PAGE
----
Emergency Vet In Guilford, CT

Looking for an emergency vet in Guilford, CT? Search for your nearest animal hospital below.

      List of Emergency Vets in Guilford, CT

      CENTRAL HOSPITAL FOR VETERINARY MEDICINE (GUILFORD)

      ADDRESS: 535 Boston Post Road, Guilford CT 06437
      TEL:(203) 533-6444
      After 40 years of serving the community, Central Hospital is bringing it’s advanced medical capabilities to a second location on the Shoreline for your convenience. Multiple specialty departments will be available for appointments during the day Emergencies after 6pm Weekdays and all day on weekends and holidays.

      GUILFORD VETERINARY HOSPITAL

      ADDRESS: 81 Saw Mill Road, Guilford CT 06437
      TEL:(203) 453-2707
      Guilford Veterinary Hospital has always prided itself on providing our patients with the most current medicine and advanced technology to ensure accurate and timely diagnoses. Our eight doctors, who have studied at seven different veterinary schools, have a combined total of over a hundred and fifty years of experience. Our doctors and technicians participate in scheduled hospital rounds daily. During rounds each of the hospitalized patients and other complex cases are discussed in detail, allowing each patient to have multiple doctors involved in its care.

      GUILFORD ANIMAL MEDICAL CENTER

      ADDRESS: 1795 Boston Post Road, Guilford CT 06437
      TEL:(203) 453-0375
      At Guilford Animal Medical Center, we try to make the pet and human bond as strong and healthy as it can be by intervening at all phases of life, from the time before a pet is added to a family, through the early period of establishing a sound preventive medical program, and by maintaining good health through programs for optimal nutrition, dental health, early disease detection, and successful intervention when illness or injury occurs. It is our deepest wish that our care for your pets will help them to live long and productive lives as members of your family.


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      Signs Your Pet Needs Emergency Care

      Has your pet experienced some kind of trauma and in need in emergency care? Here are some of the signs to look when determining whether your pet needs an emergency vet:

      • Pale gums
      • Rapid breathing
      • Weak or rapid pulse
      • Change in body temperature
      • Difficulty standing
      • Apparent paralysis
      • Loss of consciousness
      • Seizures
      • Excessive bleeding

      How To Handle Your Injured Pet

      It is possible that your pet can act aggressively when they’ve been injured. It’s important to be careful how you handle them for their safety and your own.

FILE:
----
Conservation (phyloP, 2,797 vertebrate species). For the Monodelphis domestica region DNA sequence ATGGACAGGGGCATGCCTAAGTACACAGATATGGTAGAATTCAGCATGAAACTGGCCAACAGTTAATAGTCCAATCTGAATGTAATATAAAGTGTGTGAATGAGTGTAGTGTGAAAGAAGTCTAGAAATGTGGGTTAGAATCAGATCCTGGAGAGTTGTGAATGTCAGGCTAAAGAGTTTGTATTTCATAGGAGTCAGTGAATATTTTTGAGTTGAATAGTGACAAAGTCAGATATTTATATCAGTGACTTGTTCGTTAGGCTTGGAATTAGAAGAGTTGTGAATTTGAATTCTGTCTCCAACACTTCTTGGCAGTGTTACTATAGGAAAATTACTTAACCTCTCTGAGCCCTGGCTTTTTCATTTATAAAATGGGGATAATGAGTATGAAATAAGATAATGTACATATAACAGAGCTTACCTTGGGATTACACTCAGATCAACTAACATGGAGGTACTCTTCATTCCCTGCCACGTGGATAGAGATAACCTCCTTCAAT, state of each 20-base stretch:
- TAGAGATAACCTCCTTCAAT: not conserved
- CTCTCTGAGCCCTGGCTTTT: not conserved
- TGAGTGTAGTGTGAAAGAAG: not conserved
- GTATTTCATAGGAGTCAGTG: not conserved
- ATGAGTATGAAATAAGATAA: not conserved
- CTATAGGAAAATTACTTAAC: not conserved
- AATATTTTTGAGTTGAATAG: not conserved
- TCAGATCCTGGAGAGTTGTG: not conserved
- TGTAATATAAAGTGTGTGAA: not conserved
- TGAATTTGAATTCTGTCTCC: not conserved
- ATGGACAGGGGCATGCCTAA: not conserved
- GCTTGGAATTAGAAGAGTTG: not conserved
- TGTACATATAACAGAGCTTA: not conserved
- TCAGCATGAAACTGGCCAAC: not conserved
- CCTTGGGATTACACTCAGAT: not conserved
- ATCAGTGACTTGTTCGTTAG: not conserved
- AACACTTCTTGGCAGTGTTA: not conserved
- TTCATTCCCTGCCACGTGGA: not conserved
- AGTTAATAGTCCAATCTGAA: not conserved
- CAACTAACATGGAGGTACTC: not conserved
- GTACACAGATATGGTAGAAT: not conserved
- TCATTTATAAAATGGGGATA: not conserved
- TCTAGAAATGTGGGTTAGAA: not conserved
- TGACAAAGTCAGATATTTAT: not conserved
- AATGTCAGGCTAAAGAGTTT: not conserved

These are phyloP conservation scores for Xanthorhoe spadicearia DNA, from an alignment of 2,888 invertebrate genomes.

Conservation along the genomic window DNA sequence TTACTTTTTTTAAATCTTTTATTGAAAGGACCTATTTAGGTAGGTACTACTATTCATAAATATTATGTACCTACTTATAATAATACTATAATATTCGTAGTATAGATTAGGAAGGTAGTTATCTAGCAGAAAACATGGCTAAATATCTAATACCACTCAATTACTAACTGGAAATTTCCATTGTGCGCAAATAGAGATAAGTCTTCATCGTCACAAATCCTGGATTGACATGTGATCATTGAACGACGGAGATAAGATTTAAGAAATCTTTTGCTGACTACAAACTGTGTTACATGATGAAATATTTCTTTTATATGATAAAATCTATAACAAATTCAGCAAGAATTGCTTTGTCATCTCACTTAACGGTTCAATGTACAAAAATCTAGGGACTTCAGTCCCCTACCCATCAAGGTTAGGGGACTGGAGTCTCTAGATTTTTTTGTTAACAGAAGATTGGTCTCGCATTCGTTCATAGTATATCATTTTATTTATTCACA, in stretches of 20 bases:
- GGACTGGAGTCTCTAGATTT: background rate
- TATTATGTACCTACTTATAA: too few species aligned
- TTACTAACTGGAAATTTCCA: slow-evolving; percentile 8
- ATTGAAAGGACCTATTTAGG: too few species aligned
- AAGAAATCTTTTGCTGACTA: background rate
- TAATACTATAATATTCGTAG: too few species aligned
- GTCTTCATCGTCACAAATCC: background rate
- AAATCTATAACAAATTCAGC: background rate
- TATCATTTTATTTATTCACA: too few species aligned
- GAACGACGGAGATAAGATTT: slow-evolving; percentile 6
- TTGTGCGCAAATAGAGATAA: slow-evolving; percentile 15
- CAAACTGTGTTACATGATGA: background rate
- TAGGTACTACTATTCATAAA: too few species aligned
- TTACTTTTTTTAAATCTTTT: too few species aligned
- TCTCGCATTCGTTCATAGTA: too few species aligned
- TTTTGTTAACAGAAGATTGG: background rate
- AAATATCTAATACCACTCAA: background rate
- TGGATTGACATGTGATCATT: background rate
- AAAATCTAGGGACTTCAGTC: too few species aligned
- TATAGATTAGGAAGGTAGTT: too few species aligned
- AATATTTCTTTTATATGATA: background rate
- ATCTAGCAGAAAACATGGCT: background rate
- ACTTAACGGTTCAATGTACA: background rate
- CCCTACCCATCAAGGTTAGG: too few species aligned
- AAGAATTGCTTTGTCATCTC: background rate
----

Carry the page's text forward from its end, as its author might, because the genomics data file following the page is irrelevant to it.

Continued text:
For Dogs:

      • Be calm and go slow when approaching.
      • If your dog appears aggressive, get someone to help you.
      • Fashion a makeshift stretcher and carefully lift your dog onto it.
      • Support their neck and back as you move them in case of spinal injuries.

      For Cats:

      • Cover your cats head gently with a towel, to prevent them from biting you.
      • Very carefully, lift your cat into its carrier or a box.
      • Support their neck and back as you move them in case of spinal injuries.

      First Aid Treatment At Home

      Depending on the situation, there are some actions you can take at home to stabalize your pet before transporting them to an emergency vet.

      Bleeding:

      • If your pet is bleeding externally due to a trauma, apply pressure to the wound quickly and hold it there.
      • If possible, elevate the injury.

      Choking:

      • If your pet is choking on a foreign object, put your fingers in their mouth and try to remove the blockage.
      • If you’re unable to remove the blockage, perform a modified version of the Heimlich manouver by giving a sharp blow to their chest.

      CPR:

      • If your pet is unconcious and unresponsive, you may need to perform CPR.
      • First, check if your pet is breathing and if they have a heartbeat. If you cannot find either, start chest compressions.
      • Perform 30 chest compressions followed by two rescue breaths. Repeat this until your pet starts breathing on their own again.
      • To give a rescue breath, close your pets mouth and extend their neck to open the airway. Place your mouth over your pets nose and exhale until you see your pets chest rise.
      • Check for a heartbeat every 2 minutes.
      • Continue giving your pet CPR until you reach an emergency vet.